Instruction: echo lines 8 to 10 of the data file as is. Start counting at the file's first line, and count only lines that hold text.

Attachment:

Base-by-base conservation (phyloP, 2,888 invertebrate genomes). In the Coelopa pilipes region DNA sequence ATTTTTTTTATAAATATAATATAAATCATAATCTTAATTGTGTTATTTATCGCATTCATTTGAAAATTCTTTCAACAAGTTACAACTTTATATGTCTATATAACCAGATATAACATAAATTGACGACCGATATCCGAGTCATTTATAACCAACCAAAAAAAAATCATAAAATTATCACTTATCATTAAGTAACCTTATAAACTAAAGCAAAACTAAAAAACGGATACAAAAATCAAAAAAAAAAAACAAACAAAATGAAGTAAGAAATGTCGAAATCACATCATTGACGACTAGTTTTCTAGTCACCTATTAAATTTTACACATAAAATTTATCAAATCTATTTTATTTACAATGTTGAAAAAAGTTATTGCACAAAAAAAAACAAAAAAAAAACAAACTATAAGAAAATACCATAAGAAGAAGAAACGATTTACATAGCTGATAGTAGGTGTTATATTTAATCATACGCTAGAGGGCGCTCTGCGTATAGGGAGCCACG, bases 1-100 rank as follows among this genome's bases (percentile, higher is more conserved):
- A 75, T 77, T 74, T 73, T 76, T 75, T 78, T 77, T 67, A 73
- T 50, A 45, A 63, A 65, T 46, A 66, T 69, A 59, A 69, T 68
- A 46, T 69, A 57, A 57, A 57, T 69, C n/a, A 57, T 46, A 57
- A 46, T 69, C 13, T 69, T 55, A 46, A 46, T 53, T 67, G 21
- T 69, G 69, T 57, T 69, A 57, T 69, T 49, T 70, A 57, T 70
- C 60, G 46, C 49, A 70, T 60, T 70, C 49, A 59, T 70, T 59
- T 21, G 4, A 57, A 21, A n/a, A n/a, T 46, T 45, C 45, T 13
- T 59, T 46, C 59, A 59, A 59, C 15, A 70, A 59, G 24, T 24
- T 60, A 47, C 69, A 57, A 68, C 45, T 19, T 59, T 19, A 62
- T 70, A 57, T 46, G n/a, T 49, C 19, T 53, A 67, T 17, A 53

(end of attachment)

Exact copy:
- T 21, G 4, A 57, A 21, A n/a, A n/a, T 46, T 45, C 45, T 13
- T 59, T 46, C 59, A 59, A 59, C 15, A 70, A 59, G 24, T 24
- T 60, A 47, C 69, A 57, A 68, C 45, T 19, T 59, T 19, A 62